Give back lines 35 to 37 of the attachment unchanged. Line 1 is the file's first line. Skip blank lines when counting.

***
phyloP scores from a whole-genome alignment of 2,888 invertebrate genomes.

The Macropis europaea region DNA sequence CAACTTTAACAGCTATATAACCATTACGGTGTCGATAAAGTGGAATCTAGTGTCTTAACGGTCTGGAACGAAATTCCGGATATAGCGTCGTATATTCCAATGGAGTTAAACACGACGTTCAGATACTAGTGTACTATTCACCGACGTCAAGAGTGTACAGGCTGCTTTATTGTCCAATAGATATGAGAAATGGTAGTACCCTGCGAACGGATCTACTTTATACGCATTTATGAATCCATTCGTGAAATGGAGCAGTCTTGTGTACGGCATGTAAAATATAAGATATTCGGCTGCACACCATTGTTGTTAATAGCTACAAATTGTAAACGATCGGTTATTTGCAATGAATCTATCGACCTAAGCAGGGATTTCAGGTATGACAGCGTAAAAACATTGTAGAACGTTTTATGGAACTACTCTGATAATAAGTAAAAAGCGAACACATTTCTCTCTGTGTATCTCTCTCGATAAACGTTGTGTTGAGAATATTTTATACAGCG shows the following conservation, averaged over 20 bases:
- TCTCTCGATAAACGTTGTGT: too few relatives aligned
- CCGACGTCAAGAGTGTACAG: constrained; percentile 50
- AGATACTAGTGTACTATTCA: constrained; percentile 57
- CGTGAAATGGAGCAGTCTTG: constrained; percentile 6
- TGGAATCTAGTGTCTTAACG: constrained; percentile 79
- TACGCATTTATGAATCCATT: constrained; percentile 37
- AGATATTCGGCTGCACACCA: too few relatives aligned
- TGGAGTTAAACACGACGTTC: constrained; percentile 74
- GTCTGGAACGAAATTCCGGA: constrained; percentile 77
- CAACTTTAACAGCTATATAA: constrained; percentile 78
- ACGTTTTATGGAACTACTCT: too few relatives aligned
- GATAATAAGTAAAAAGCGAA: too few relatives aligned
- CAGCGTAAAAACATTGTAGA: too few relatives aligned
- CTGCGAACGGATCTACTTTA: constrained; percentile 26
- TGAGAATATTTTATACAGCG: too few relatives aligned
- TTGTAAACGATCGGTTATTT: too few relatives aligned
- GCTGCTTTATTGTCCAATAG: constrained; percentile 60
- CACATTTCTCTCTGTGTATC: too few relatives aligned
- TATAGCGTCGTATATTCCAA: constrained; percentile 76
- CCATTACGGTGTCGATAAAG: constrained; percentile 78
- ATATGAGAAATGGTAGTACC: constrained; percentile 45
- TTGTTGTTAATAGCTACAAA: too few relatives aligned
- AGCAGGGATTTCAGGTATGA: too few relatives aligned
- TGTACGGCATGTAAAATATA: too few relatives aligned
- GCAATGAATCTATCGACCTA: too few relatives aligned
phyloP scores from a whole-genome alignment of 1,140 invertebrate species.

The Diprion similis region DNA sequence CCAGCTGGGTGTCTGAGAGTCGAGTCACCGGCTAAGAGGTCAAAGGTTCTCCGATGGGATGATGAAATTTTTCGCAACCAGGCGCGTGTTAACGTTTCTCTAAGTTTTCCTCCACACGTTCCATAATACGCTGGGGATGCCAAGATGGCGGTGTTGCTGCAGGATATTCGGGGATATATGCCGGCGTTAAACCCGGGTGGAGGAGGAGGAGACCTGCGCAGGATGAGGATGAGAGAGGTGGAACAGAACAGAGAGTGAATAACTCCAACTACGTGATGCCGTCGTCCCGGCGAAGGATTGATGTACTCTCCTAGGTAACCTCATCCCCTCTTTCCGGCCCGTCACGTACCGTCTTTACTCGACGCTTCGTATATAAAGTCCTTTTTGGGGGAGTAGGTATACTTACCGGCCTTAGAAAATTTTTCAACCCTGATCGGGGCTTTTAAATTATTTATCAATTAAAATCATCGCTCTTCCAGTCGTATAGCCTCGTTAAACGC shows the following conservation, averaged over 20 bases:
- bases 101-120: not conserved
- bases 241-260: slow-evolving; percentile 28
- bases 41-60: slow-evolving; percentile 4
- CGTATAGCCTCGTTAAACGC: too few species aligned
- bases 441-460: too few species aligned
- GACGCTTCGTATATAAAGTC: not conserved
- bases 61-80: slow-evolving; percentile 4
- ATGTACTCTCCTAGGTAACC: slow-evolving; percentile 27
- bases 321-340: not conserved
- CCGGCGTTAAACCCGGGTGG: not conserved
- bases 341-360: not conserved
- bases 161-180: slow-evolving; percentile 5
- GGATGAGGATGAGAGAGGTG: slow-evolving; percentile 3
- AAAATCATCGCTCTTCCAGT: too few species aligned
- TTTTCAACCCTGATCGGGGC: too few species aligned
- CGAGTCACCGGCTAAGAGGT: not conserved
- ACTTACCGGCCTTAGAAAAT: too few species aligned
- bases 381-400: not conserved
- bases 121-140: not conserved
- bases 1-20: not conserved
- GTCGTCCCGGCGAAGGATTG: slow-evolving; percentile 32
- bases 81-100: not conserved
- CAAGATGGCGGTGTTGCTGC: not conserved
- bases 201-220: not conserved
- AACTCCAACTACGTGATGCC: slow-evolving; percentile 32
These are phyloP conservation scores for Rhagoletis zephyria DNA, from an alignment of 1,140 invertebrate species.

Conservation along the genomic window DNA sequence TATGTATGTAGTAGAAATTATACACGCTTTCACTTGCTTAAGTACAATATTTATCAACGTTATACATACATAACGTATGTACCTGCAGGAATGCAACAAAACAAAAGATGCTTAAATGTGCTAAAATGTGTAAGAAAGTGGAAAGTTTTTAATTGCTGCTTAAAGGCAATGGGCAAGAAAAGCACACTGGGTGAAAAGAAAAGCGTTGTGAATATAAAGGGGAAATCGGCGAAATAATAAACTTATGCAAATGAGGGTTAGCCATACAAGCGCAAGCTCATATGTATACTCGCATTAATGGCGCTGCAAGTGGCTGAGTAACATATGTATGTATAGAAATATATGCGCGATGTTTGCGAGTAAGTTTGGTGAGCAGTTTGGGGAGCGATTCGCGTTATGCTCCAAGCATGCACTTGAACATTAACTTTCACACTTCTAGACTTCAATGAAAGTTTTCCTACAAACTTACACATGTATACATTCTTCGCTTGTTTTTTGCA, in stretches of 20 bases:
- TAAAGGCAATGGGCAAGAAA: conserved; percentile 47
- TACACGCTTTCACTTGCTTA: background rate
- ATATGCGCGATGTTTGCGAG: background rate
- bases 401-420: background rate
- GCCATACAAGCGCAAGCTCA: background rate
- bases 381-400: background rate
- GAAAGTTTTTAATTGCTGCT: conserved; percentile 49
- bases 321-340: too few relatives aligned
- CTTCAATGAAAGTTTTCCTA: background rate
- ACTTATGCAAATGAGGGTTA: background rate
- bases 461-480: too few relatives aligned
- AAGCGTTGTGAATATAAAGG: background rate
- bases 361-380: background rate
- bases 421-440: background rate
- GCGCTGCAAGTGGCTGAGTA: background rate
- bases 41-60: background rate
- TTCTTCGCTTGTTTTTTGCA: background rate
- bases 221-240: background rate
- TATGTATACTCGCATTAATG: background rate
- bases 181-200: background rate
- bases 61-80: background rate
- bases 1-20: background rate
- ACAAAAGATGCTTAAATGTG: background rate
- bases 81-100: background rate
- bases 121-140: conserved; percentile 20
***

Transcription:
- GACGCTTCGTATATAAAGTC: not conserved
- bases 61-80: slow-evolving; percentile 4
- ATGTACTCTCCTAGGTAACC: slow-evolving; percentile 27